Happy new year, everybody! It’s finally 2014—the year I become a published author! All Four Stars hits the shelves on July 10, and it’s already available for preorder from your local bookstore and all the major online book retailers. Exciting!
I’ve really been enjoying reading other people’s year-end roundups of their reading statistics and favorite books from 2013. This year I read 68 books, which I believe is a record for me. Getting a smartphone and subsequently borrowing lots of audiobooks through Overdrive definitely helped bump up my numbers; I listened to 19 audiobooks this year while doing dishes, folding laundry, and walking around running errands.
Another big proportion of my reads this year were ARCs, or advance copies of books that aren’t published yet; I read 19 of those. The majority of them are 2014 releases, and I received them on rotation through either OneFour Kidlit or Emu’s Debuts, the groups of 2014 debut authors to which I belong.
The rest of my reads were a mix of middle-grade, young adult, and adult, a mix of purchased in paper, purchased for my e-reader, and borrowed from the library (both in paper and on my e-reader). I also read a handful of terrific picture books (which I’m not including in my final book tally, but enjoyed just the same).
There were so many books that I loved this year, but for this post, I’ve decided to highlight my favorite funny reads. I love humor—I write humor (or try to, at least!)—and I often feel like humorous books get short shrift when it comes to awards and recognition. But writing truly funny prose takes tremendous skill, and reading something truly funny is just the best elixir for a cruddy day, or month, or year. 2013 was a tough year for my family and several of my friends (hurricanes, floods, family illnesses, etc.), but the following books definitely helped me through some challenging stretches.
Sophie’s Squash, by Pat Zietlow Miller
Sophie has a new best friend named Bernice. Bernice just happens to be a butternut squash that Sophie’s parents picked up at the farmer’s market. And sure, Bernice seems to be in great shape at first, but then she starts going soft in places, and developing spots…
Absurd, adorable, and perfectly illustrated by Anne Wilsdorf, this is a book that kids and adults will savor reading over and over again.
Favorite Funny Middle-Grade Novels
Better Nate Than Ever, by Tim Federle
Reading this book was a joy from beginning to end. Tim Federle starts the book off with a premise ripe for comedy (boy who has hardly ever left his hometown sneaks off to New York City to audition for “E.T.: The Musical”), but it’s main character Nate’s voice that truly sets this book apart. As is often the case with great humorous writing, there’s an undercurrent of pain and insecurity that makes Nate feel all too real. I’m thrilled that a sequel (Five, Six, Seven, Nate!) is coming in 2014.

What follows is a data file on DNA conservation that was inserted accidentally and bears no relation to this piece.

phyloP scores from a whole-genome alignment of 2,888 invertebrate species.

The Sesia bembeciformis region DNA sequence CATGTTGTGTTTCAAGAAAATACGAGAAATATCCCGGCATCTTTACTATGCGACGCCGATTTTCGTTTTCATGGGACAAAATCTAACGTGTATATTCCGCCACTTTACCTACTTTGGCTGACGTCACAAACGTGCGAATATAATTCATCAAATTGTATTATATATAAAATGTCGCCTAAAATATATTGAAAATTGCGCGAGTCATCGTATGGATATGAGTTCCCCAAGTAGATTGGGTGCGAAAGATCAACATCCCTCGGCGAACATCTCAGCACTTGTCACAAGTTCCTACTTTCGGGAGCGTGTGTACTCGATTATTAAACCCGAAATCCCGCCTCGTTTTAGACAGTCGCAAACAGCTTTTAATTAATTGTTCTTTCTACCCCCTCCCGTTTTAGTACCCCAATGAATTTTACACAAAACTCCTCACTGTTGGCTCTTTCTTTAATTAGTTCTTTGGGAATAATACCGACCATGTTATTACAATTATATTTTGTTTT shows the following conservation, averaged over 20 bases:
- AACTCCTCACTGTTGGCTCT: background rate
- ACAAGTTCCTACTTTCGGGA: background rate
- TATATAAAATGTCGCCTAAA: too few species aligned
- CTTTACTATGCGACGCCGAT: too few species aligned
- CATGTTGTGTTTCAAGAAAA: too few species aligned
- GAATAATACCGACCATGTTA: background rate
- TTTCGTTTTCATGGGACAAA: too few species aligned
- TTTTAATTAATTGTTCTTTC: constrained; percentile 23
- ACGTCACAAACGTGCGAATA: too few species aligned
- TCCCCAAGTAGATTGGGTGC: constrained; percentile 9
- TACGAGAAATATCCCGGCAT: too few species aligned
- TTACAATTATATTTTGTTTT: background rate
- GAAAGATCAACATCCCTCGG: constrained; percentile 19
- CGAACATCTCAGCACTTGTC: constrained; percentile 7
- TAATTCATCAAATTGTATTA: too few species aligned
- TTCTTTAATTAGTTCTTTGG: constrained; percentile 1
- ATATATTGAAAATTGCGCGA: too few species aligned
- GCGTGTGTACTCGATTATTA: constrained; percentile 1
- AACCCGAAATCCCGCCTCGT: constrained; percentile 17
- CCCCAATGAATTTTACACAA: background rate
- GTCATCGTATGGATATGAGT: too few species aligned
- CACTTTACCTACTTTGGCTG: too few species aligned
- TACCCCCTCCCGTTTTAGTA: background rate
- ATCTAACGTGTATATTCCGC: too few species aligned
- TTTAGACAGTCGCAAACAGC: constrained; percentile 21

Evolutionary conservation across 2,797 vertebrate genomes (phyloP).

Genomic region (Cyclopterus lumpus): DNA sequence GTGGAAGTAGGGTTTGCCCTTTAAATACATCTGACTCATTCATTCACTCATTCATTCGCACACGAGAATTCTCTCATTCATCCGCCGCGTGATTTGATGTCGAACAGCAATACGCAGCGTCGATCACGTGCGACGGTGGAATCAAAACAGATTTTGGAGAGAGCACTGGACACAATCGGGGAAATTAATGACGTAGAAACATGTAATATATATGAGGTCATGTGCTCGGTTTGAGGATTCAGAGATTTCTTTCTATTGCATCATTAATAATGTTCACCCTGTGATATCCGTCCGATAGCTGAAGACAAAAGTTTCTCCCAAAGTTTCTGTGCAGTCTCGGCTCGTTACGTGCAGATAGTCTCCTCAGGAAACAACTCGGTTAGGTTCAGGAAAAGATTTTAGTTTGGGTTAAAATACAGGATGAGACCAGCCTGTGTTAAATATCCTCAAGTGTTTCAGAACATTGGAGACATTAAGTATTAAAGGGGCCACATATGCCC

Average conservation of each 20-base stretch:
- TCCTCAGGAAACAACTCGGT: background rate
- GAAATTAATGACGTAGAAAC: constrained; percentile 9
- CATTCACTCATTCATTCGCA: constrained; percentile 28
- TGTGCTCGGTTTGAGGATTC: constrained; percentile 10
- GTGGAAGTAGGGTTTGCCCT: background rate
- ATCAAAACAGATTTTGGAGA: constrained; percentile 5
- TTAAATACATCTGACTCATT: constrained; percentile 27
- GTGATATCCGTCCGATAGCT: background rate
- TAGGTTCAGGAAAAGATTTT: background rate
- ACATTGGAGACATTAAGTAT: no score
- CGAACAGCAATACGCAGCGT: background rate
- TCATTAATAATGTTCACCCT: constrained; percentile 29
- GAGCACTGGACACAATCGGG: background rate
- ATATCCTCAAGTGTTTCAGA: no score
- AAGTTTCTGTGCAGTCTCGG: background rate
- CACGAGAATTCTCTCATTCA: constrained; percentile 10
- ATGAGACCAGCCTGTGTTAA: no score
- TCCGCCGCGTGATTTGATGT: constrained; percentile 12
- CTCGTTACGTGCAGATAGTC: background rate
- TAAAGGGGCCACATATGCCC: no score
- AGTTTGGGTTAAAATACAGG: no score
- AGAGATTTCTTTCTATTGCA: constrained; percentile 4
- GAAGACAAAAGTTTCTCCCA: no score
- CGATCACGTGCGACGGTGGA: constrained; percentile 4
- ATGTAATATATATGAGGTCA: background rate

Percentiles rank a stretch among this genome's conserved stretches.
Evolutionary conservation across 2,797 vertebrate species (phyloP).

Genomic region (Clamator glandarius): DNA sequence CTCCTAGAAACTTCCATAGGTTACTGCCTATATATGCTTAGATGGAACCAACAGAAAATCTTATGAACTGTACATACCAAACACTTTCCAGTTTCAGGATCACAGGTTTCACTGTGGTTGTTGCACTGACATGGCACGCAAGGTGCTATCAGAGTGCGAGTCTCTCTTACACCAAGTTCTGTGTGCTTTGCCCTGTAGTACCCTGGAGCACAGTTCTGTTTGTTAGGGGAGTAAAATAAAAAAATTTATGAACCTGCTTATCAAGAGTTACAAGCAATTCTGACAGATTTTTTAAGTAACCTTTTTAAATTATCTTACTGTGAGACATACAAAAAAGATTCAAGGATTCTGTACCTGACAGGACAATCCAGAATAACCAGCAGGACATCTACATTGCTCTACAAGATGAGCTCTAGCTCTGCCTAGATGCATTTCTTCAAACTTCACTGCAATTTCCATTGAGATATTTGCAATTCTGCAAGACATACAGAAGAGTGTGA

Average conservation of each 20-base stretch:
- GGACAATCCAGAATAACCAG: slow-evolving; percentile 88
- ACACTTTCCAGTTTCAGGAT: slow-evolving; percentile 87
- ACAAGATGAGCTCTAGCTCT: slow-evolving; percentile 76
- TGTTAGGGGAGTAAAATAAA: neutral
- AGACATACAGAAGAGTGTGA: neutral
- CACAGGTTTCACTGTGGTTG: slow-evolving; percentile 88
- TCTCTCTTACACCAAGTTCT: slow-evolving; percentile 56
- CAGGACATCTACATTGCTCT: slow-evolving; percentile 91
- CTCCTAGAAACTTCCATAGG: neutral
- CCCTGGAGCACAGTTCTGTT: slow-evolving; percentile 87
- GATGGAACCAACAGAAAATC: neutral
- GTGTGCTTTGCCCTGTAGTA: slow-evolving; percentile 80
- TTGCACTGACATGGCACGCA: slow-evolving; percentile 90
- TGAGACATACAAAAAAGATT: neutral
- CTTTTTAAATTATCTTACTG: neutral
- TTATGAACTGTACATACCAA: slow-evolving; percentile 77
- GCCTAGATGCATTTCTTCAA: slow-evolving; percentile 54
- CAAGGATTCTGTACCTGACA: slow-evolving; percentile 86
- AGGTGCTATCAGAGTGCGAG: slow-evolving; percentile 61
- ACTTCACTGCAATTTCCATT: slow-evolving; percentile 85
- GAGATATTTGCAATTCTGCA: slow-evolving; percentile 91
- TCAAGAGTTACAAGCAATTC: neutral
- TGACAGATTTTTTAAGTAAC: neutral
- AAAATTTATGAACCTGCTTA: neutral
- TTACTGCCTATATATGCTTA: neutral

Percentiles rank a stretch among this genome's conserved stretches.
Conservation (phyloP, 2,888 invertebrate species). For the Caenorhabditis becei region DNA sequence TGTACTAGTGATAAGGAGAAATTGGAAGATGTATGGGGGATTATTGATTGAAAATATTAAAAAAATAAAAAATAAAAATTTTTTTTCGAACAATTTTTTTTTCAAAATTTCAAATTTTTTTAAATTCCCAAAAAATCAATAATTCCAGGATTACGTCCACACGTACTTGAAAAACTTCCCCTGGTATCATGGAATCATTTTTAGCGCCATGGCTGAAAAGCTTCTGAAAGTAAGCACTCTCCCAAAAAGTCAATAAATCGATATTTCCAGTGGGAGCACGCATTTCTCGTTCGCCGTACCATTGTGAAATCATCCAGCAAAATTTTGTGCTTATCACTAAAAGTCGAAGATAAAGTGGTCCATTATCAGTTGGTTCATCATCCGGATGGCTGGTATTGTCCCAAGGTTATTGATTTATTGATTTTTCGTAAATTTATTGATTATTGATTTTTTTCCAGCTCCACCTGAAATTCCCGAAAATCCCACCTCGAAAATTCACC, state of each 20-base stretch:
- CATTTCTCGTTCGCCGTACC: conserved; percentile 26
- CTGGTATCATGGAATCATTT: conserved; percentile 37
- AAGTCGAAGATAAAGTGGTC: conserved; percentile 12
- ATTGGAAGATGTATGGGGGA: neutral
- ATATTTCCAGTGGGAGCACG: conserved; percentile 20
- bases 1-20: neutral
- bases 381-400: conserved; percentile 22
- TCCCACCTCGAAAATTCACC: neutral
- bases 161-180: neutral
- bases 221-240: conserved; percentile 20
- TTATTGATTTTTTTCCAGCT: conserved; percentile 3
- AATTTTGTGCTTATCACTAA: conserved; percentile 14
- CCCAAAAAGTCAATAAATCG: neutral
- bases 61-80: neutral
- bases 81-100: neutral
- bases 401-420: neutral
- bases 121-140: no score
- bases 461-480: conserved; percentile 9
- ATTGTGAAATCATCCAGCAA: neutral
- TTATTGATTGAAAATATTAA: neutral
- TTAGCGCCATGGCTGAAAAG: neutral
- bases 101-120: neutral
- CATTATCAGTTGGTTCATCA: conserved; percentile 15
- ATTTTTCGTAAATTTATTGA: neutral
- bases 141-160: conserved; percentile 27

Set in the 1930’s, this upper-middle-grade novel follows the exploits of Cece, who desperately wants to become a radio star (and isn’t afraid to do a little sneaking around to make her dream come true). Well, if you know the plot of All Four Stars, you probably won’t be surprised to hear that I loved this story, but in addition to the girl-taking-on-her-dream-profession aspect, I adored the humor in it. Cece has a charming innocence, but also a healthy disrespect for authority that leads her into some truly farcical situations. There’s one scene in which she and her friend Bev read a cousin’s steamy diary entries that, when Carol read it aloud at our EMLA retreat last summer, had everyone rolling on the floor laughing.
Favorite Funny 2014 Release
The Only Thing Worse Than Witches, by Lauren Magaziner
Get excited for August 2014, when this debut middle-grade novel hits the shelves! Lauren Magaziner’s voice has been likened to Roald Dahl’s, and in my opinion, the comparison couldn’t be more apt. I was laughing out loud from the very first chapter, as we learn about the horrible Mrs. Frabbleknacker, teacher to our hero Rupert—who goes on to have many hilarious adventures as a witchling’s apprentice. Kids are going to LOVE this book…and I bet many adults will, too.
Red, by Alison Cherry
So much of YA these days is dark, but Alison Cherry delightfully bucks that trend with Red, a lighthearted satire about a fictional American town where the redness of your hair determines your social standing. I tore through this book, laughing countless times at its clever turns of phrase—and the 13-year-old reader I gifted it too for Christmas adored it, too.
Favorite Funny Nonfiction Book
David Sedaris rarely disappoints me, and his newest collection of essays exceeded even my high expectations. I had the treat this year of hearing him try out some new material at the Denver Center (I may also have accosted him in the lobby beforehand to proclaim my ardent admiration). Anyway, this one’s perfect on audiobook, read by Sedaris himself.
The Disaster Tourist, by Aiken Avery
I’ve already kvelled about this book here on this blog, and at less than $5 on most e-reading platforms, it is a HUGE steal. Following a wacky group of college students on a round-the-world cruise, this book manages to be both deep and hilarious at the same time.
I’ll never think of Seattle the same way again! Semple amasses a group of characters that are simultaneously absurd and endearing and gives us a window into their world through e-mail correspondence, FBI dossiers, and other “primary sources.” This is also a fantastic audiobook; narrator Kathleen Wilhoite does an incredible job bringing the voices of a large variety of characters to life.
Well, there you have it! I can’t wait to see what kinds of laughs 2014 will bring. What were your favorite funny reads of the last year?